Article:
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ETF Pairs Trading

| | Posted in: Technical Trading

Does pairs trading work for exchange-traded funds (ETF)? In the November 2010 version of their paper entitled “ETF Arbitrage”, Ben Marshall, Nhut Nguyen and Nuttawat Visaltanachoti examine arbitrage opportunities among three dollar-traded ETFs designed to track the S&P 500 Index: SPDR S&P 500 (SPY); iShares S&P 500 Index (IVV); and, the Swiss Exchange iShares S&P 500 (IUSA). The baseline strategy requires a minimum 0.2% ETF price divergence as a conservative threshold for long-short trade initiations to ensure that a large number of very small divergences, arguably subsumed by transaction fees, do not dominate results. This strategy terminates trades upon ETF price convergence. The authors conservatively assume a 15-second execution delay for opening and closing (fill or kill) orders. Using “cleaned” high-frequency, post-decimalization price data from normal trading hours minus the first and last 5 minutes for SPY and IVV (IUSA) from February 2001 (June 2004) through August 2010, they find that:

  • Conservatively assuming a capital requirement equal to opening long positions, the baseline strategy applied to SPY-IVV (see the chart below for an example) generates an average 20 opportunities per year and an average annual profit, net of spreads but not broker fees, of 6.7% over the February 2001 through August 2010 sample period.
  • Because of larger and more frequent price divergences, profits are considerably larger when applied to IUSA. For the baseline strategy over the period June 2004 through August 2010, there are an average of 45 (31) trades per year for SPY–IUSA (IVV–IUSA), with an average annual profit before broker fees of  28.9% (24.1%).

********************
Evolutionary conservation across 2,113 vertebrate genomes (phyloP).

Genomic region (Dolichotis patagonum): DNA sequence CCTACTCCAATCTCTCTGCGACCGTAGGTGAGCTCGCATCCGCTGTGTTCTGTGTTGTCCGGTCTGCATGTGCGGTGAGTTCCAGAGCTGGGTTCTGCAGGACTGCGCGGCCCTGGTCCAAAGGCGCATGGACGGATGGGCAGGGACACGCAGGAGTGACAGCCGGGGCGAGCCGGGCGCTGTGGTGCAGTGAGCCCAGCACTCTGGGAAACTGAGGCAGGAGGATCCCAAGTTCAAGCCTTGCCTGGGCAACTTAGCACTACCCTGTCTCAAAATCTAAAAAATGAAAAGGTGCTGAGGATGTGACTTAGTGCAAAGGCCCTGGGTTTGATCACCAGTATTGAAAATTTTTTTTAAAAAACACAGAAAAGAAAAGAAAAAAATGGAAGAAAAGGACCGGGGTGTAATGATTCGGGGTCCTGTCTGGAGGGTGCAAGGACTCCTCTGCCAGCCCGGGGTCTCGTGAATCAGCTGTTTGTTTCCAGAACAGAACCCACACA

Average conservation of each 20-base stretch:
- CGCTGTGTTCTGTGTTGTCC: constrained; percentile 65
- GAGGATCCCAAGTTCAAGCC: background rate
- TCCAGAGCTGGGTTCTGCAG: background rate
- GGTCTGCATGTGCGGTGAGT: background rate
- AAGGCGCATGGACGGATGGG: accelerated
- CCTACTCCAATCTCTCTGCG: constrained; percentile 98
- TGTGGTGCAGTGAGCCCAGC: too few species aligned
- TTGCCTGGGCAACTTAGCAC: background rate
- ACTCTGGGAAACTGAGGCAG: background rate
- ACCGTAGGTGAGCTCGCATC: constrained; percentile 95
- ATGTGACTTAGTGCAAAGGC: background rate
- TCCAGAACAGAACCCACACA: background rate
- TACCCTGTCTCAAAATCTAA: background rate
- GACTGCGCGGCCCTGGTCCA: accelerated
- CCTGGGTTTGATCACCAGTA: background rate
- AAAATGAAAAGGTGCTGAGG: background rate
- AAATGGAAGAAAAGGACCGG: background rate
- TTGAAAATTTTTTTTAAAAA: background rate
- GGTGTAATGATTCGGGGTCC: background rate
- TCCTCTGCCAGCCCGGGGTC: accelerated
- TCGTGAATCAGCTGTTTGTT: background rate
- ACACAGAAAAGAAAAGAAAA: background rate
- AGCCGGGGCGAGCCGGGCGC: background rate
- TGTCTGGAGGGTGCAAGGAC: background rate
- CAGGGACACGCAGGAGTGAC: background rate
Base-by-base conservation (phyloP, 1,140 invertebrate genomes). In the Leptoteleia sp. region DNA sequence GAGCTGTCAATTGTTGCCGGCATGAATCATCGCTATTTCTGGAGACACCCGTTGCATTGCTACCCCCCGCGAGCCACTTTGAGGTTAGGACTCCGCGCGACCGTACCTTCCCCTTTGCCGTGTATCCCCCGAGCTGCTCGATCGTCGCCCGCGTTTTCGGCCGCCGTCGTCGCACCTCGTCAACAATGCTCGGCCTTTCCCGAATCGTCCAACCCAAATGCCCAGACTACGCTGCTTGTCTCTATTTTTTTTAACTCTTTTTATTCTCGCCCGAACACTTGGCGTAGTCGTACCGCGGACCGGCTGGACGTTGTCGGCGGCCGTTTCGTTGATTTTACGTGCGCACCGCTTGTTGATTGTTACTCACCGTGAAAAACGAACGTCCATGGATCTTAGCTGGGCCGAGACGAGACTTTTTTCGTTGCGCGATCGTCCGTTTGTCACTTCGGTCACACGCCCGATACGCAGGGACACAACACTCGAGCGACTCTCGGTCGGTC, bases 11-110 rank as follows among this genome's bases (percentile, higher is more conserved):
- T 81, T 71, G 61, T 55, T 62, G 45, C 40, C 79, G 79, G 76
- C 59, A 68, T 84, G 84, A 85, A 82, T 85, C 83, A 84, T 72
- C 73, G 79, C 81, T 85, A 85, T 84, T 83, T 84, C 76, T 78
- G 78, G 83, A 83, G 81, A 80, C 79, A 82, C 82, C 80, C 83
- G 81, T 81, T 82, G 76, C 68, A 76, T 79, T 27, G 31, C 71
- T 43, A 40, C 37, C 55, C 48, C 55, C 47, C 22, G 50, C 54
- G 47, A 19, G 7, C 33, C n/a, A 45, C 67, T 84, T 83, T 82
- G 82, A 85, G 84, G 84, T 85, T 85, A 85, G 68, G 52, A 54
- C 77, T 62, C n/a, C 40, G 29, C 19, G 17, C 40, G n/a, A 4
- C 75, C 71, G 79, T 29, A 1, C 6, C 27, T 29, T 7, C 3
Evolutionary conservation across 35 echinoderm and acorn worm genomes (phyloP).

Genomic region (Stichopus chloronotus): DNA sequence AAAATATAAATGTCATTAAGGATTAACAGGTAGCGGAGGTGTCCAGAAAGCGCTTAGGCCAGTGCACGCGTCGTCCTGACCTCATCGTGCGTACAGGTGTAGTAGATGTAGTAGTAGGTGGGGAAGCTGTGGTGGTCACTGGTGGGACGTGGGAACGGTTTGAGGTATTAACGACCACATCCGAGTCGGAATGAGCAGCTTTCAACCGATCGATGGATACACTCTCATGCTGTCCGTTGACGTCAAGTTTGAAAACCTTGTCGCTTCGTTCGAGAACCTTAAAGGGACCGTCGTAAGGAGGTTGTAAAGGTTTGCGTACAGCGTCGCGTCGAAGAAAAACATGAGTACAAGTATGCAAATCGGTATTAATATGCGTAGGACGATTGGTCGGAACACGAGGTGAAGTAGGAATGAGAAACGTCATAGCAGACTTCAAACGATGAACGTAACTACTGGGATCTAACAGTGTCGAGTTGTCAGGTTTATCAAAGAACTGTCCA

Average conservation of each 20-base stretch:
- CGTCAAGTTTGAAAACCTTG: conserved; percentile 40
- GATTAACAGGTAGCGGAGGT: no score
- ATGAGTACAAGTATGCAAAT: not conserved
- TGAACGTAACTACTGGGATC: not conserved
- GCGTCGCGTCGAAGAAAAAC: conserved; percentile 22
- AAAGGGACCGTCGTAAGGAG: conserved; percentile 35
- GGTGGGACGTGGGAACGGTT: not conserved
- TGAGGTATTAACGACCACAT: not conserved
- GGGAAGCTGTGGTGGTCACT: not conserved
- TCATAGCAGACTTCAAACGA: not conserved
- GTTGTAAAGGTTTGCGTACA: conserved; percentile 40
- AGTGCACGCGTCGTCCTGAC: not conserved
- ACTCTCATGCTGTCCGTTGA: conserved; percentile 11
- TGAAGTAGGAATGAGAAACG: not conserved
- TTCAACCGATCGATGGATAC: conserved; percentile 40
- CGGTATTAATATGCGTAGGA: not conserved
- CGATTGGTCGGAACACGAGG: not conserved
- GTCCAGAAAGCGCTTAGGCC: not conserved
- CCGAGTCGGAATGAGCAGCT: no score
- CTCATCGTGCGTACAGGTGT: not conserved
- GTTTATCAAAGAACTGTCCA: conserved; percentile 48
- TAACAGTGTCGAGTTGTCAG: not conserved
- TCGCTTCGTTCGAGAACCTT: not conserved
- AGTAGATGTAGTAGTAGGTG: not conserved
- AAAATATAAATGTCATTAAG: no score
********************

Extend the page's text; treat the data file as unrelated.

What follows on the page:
• Average profits per round-trip trade for the baseline strategy before broker fees are about 0.3% for SPY–IVV, 0.7% for SPY–IUSA and 0.8% for IVV–IUSA transactions.
  • Given the very low broker fees for trading these assets over the sample period, estimated profits are arguably very close to those that large hedge funds/institutions could earn.
  • Order imbalances increase quickly when ETF pair prices diverge, and divergences disappear quickly. The opportunity duration is typically five minutes. The median duration of a long IVV-short SPY pair trade is just 23 minutes.
  • Shifting the threshold divergences for trade initiation and termination to higher levels tends to reduce profitability.
  • Opportunities for exploiting SPY-IVV divergences are sparse the last two years, but there is no decline in opportunities involving IUSA.
  • During the flash crash, these ETFs traded at discounts to the S&P 500 Index of more than 10%, with some large divergences from each other. However, because exchanges reversed many trades during this event, results exclude these opportunities.
  • Larger arbitrage opportunities may exist for matched pairs of leveraged index ETFs.

The following chart, taken from the paper, illustrates a SPY-IVV pair trade from November 11, 2002. The trade opens at 14:40 by selling (buying) SPY (IVV) at the bid (ask) and closes at 15:06 by selling (buying) IVV (SPY) at the bid (ask). Profit before broker fees is 0.31%, assuming opening capital equal to the long position. Assigning proceeds from the short position to finance the long position would substantially boost profitability.

Reservations concerning these results are:

  • Transaction costs for individual traders (small trades) may defeat profitability.
  • The market may adapt to the findings.

In summary, evidence indicates that nimble, low-cost traders may be able to exploit price divergences between pairs of matched index ETFs.

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